Hanging Out With Bob Dylan
Director D.A. Pennebaker’s ‘Dont Look Back’ Gives Viewers Incredible Access to Bob Dylan in 1965
The Criterion Collection is a distribution company that specializes in “important” classic and contemporary films. Through Hulu, many of these films are made available to stream. Once a week, I like to illuminate a Criterion movie — to deepen one’s understanding of filmmaking and film history. This week’s movie: “Dont Look Back” (1967)
Just under a month ago, the world of literature — and pop culture — received a huge shockwave: Bob Dylan, the famous singer/songwriter, was awarded the Nobel Prize in Literature. The Nobel Prize committee described their choice because Dylan “created new poetic expressions within the great American song tradition”. Soon after the announcement, the floodgates of pop culture discussion burst open.
Many came to the defense of the committee’s decision, while some were not pleased — as they did not see Dylan as a contributor to literature. However, one voice did remain silent: Bob Dylan’s. Notorious for shying away from public interviews or recognition, Dylan remained silent on the award until a couple days ago — where he was grateful for the award in an interview for a British newspaper.
Getting any words (that are not song lyrics) from Dylan is a challenge. Though he has written one memoir and given a few high profile interviews, Bob Dylan remains mysterious. His thoughts rarely are given plainly. Hell, what the man does besides tour is somewhat of a mystery. Because of his level of living in the shadows, any illumination into Dylan’s life creates a great deal of interest.
Intrigued by the initial reaction by Dylan on the Nobel Prize, I read/watched any first hand accounts by Dylan. I wanted to know more about the man from the man. My dive into transcripts that span 50 years lead me to Don’t Look Back. Directed by documentarian D.A. Pennebaker, the film follows Dylan during his 1965 tour in England. It features concert and behind the scenes footage of Dylan and his crew. Considered an all-time great documentary, the candid portrait of Dylan certainly warrants that claim.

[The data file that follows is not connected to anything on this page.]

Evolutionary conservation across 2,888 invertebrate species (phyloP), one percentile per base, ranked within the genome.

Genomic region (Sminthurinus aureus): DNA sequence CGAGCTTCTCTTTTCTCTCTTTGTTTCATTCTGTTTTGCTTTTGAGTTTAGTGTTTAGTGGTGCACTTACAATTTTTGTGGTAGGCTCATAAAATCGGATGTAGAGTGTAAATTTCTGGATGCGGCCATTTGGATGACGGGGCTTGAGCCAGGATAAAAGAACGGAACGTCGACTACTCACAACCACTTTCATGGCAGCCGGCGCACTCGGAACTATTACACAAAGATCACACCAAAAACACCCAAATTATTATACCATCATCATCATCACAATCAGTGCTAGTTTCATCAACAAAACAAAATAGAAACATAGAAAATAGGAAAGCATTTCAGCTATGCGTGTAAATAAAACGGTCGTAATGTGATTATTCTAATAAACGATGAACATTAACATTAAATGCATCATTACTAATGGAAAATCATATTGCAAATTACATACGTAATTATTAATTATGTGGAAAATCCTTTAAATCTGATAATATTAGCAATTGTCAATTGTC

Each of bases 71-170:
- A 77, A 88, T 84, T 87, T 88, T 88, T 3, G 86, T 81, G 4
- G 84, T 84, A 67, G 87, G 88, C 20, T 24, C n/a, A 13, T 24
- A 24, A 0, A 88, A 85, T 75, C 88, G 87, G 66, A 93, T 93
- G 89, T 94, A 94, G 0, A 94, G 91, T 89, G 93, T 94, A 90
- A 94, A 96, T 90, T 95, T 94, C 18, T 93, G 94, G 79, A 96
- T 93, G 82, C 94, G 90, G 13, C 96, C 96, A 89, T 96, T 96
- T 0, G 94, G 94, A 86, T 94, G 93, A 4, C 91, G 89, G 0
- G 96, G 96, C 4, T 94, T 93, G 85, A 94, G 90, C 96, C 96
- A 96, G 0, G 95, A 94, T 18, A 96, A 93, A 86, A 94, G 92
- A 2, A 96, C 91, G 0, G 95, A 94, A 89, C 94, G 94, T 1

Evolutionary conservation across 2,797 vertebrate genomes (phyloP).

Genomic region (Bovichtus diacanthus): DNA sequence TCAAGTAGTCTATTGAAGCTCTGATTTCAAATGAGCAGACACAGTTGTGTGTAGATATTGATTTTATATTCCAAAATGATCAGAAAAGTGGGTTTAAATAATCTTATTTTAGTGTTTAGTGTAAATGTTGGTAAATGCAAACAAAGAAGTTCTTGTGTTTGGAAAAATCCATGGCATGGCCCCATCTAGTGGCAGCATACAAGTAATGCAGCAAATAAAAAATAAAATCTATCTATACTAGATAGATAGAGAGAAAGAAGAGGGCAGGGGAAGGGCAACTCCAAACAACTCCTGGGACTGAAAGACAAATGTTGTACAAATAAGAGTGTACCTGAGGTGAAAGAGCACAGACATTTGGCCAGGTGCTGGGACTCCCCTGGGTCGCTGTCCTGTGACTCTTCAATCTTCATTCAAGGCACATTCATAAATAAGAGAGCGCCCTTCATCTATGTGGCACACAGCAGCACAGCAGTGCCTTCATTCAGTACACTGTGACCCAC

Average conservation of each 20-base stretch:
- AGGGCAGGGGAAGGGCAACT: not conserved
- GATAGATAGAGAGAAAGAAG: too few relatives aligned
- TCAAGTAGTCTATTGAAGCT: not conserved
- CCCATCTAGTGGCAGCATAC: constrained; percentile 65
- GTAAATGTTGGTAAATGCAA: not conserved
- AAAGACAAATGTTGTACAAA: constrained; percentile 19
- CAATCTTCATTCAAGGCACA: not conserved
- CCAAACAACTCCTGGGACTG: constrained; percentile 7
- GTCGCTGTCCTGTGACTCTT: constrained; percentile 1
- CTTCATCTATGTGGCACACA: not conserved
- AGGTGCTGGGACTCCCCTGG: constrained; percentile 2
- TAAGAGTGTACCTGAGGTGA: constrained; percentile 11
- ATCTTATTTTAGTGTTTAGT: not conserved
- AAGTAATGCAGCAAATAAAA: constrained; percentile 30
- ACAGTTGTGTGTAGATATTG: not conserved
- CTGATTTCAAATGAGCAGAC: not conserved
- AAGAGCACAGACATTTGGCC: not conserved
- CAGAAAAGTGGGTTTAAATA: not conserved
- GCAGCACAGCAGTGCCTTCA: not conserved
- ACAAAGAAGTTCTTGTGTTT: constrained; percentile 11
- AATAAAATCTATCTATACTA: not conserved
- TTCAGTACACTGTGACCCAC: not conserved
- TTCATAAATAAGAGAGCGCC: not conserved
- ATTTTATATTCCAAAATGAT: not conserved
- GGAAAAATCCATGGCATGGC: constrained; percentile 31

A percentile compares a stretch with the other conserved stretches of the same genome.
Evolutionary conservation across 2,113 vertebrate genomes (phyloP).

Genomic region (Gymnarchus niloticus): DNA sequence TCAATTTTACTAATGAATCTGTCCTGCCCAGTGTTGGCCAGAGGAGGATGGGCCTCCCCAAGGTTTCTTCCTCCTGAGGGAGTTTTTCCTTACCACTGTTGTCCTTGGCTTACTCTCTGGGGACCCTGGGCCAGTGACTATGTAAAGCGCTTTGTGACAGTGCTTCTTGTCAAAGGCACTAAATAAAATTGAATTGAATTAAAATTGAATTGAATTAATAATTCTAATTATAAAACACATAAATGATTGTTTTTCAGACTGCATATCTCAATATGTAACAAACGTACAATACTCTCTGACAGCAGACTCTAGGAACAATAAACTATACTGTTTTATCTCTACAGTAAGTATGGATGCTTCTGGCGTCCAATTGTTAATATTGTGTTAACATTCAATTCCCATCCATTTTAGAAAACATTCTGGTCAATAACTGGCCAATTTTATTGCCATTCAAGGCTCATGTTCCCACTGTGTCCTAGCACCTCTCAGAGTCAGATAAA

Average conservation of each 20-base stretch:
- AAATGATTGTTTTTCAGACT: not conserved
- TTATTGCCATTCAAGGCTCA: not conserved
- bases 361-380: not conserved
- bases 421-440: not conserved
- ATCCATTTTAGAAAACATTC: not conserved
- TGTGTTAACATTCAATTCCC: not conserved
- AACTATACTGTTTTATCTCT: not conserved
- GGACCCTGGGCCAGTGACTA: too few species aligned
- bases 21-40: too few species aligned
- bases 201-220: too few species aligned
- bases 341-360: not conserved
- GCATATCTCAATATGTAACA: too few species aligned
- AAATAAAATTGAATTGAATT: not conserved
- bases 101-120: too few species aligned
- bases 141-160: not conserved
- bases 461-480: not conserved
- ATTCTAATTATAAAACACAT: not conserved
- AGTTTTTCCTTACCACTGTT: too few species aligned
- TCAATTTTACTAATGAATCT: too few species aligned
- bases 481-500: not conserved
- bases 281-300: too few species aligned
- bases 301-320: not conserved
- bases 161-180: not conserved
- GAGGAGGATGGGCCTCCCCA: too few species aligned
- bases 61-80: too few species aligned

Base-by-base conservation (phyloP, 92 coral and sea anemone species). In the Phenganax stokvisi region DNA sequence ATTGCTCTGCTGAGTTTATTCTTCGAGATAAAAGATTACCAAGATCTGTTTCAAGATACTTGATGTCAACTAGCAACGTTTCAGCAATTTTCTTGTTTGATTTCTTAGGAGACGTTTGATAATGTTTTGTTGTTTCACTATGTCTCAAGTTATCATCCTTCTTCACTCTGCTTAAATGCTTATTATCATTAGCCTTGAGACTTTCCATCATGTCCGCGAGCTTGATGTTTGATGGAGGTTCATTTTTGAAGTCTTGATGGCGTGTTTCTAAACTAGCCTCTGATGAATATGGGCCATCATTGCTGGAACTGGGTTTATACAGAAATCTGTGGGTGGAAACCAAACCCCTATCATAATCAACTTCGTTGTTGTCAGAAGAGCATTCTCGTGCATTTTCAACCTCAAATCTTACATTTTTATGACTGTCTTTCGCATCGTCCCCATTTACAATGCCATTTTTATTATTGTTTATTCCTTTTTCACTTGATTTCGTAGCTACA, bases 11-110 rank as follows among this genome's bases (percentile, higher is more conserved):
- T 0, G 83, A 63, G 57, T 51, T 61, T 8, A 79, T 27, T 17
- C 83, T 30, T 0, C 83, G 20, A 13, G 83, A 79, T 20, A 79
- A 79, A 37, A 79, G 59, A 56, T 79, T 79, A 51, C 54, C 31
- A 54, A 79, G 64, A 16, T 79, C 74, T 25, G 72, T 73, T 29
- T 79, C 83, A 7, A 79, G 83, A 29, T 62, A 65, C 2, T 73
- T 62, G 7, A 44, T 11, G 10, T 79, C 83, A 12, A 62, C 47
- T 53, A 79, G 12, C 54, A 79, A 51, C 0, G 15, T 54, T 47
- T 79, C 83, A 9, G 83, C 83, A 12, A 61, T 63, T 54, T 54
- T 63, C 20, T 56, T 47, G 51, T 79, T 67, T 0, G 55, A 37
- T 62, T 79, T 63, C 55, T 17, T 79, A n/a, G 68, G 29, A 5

In 1965, Bob Dylan was, arguably, on the best streak of success ever attained by any pop culture figure. Dylan’s self-titled first album came out in 1962, and by the end of 1965 the singer-songwriter had six releases to his name. All six, at the time and today, are considered all time great albums. Because of his reputation of being a folk icon, singing about social causes, Dylan became a huge figure within many social scenes.
The documentary does not follow a storyline, per se, as it exists more so as a collection of clips from that 1965 tour. The brilliant aspect is seeing Dylan in many different lights. At times he is a funny young man, having fun with friends on tour. There are jokes and light-hearted moments that make Dylan likable. Those scenes are juxtaposed with scenes that show Dylan as an arrogant and distant man. This film is not here to sell you one version of Dylan. He is not the mythical songwriter, who, through song, is going solve the world’s problems — nor he is a man so distant and removed from life that would make him unlikable. Dylan is as complex as any other human. That is what makes him — and the film — interesting.